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Sunday, August 9, 2009

Cinnamon Bun Shortbread Cookies

After having a disgustingly-wonderful platter of cinnamon roll french toast at a truck stop halfway between Denver and Cheyenne, I had a serious craving for some cinnamon-type cookies.

I looked through my cookbooks and came up with a "Cinnamon Bun" cookie recipe in my King Arthur Cookie Companion.  It looked like it would work, but would need a little adapting.  The result?  A shortbread-like cookie with a subtle cinnamon bun flavor with bunches of chewy raisins. 

The Recipe:

The dough was actually the same base as the vanilla dough used in the Pinwheel Cookies and I added some flavoring

Vanilla Dough (double batch)
1 cup confectioners' sugar
1 1/2 cup unsalted butter
1 teaspoon salt
3 teaspoons vanilla extract
3 cups all-purpose flour
1/2 teaspoon cinnamon
1/4 teaspoon maple extract

In a medium-sized mixing bowl, cream together the sugar, butter, salt, cinnamon, maple extract, and vanilla.  Add the flour, stirring to make a cohesive dough.  Flatten the dough into a disk, wrap it in plastic wrap (I used wax paper), and refrigerate until you're ready to use it.


1/4 cup sugar
1 tablespoon cinnamon
1 cup raisins
2 tablespoons butter (melted)


1. Separate the dough into two sections.  Place a piece of parchment or wax paper on your work surface.  Lay one piece of dough on the parchment and roll it into a 9x12-inch rectangle.  Set aside.

2. Using another piece of parchment or wax paper, roll the other piece of dough just slightly smaller than the first, into an 8.5 x 11-inch rectangle.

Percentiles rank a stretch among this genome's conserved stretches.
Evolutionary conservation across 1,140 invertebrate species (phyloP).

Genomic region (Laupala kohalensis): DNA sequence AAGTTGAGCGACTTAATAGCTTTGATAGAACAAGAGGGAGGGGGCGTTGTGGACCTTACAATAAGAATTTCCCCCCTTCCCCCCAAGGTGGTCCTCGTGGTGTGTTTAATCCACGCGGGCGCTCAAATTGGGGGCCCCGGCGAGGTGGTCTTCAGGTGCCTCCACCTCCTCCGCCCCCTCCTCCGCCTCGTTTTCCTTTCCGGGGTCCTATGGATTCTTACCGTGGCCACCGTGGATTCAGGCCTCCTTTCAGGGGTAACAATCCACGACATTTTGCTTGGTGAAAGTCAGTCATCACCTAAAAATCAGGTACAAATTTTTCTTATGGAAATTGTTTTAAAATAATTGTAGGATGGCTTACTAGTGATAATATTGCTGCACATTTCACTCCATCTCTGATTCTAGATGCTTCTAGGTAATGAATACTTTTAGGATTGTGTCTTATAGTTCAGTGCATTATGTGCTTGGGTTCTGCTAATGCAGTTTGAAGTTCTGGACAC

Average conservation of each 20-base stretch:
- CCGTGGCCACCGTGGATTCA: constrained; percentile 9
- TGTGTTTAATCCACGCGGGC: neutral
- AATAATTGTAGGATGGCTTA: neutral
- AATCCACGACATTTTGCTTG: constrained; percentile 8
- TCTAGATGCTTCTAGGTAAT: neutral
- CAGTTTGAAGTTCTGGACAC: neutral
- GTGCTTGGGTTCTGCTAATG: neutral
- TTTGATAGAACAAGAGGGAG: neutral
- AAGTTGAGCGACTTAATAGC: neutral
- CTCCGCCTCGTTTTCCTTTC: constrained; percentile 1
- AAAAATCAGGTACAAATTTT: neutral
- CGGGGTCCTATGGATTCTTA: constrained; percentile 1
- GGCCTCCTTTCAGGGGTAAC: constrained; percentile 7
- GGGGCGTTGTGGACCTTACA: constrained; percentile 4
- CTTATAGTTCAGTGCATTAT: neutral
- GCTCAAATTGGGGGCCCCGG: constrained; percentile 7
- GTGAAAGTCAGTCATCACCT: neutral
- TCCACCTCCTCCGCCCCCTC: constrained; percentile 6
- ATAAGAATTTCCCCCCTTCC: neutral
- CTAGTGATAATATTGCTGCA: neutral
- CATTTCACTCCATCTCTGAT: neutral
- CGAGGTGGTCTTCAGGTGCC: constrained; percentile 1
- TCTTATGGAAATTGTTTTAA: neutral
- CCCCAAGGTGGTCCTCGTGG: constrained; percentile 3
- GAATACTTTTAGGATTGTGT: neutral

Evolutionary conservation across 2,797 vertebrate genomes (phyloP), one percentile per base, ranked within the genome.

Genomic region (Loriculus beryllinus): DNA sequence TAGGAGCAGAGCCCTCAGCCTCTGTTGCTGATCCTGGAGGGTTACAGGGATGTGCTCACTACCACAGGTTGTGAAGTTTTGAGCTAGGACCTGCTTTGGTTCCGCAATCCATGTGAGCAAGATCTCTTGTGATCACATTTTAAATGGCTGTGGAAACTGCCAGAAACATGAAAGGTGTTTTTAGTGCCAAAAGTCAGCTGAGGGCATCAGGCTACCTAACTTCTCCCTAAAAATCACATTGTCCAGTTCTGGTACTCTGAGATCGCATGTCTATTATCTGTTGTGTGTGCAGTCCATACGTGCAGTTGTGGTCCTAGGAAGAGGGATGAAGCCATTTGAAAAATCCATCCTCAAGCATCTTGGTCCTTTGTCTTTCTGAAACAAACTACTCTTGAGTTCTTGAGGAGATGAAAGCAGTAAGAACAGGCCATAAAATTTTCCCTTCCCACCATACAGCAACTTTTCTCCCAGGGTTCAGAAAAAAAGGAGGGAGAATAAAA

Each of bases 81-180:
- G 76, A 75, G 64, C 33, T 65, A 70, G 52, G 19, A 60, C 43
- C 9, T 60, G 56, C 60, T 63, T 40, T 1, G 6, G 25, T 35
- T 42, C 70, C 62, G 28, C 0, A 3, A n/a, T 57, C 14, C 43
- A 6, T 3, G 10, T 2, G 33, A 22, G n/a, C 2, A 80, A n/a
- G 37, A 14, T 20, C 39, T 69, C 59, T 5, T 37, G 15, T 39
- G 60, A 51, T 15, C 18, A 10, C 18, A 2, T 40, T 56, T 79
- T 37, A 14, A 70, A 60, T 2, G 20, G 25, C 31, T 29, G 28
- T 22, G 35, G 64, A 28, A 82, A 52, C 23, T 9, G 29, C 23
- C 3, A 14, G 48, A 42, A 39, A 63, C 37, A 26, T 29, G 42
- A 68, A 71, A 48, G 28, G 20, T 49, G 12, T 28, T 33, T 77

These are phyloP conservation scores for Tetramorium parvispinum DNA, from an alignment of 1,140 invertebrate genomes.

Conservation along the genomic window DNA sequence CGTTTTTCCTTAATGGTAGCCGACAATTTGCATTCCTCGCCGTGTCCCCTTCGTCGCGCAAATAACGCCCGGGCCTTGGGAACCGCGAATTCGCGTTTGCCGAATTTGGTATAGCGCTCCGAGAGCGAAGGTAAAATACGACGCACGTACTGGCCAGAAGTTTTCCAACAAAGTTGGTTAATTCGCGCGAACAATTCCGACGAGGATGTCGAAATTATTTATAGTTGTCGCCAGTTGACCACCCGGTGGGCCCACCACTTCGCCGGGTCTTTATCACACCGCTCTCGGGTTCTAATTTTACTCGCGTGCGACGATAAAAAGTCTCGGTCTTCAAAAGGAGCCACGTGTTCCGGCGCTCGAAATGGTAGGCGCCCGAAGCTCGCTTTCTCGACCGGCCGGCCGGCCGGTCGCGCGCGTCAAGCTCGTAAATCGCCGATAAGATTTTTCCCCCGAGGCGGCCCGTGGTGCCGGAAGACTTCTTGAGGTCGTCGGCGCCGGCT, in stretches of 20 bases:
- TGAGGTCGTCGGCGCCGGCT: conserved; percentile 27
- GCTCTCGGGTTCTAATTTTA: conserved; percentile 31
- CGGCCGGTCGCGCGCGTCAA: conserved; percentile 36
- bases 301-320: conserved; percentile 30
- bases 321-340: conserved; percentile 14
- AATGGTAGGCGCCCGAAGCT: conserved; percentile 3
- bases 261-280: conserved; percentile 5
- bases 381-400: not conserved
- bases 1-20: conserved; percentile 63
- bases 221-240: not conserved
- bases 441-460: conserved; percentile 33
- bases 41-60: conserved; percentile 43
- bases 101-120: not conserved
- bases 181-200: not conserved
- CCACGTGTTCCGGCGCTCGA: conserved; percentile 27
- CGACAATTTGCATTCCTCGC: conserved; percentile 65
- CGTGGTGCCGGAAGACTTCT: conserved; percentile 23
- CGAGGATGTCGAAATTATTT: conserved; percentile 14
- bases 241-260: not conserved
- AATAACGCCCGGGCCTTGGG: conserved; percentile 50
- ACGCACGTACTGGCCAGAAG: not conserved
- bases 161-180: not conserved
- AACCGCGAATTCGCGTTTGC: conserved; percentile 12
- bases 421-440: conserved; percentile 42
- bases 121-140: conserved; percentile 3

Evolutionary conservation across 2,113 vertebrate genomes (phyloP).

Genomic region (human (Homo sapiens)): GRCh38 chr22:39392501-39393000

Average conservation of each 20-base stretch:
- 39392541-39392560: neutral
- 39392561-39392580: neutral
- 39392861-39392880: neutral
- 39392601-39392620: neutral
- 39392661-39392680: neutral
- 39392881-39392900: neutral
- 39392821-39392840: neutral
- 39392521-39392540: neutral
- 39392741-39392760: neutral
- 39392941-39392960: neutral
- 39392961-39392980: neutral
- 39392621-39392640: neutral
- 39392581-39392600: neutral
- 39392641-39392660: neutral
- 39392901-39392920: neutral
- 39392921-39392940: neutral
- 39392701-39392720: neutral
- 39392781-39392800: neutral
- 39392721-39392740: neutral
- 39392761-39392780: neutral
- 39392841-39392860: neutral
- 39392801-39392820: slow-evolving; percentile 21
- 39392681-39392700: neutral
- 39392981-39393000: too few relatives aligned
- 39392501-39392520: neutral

3. Melt butter in microwave and, using a pastry brush, spread the butter over the first layer of dough.  Sprinkle 1/2 of the cinnamon sugar mix over the dough, then sprinkle 1/2 of the raisins.

4. Place the smaller piece of dough on top of the larger piece, using the parchment to transport.  Spread melted butter, cinnamon/sugar mixture, and raisins over second layer.

5. Starting with a long edge, use the parchment to help you gently roll the stacked doughs into a tight log, with no gaps.  Press the edge to seal, then wrap the log in plastic wrap or parchment, and freeze until firm.

6. Preheat over to 350 degrees.  Lightly grease (or line with parchment) two baking sheets. 

7. Remove the dough from the freezer, unwrap it, and place it on a clean work surface.  Let it thaw for 15 minutes.  Use a sharp knife to gently cut the log into 1/4-inch slices.  if the dough becomes too soft, place it back in the freezer briefly.  Transfer the cookies to the prepared baking sheets.

8. Bake the cookies for 12-14 minutes, or until they feel firm.  Remove them from the oven and transfer to a rack to cool.


  1. These look and sound amazing!

  2. Thanks! They're definitely addictive. I'm not a big shortbread fan, but I kept going back for these :).


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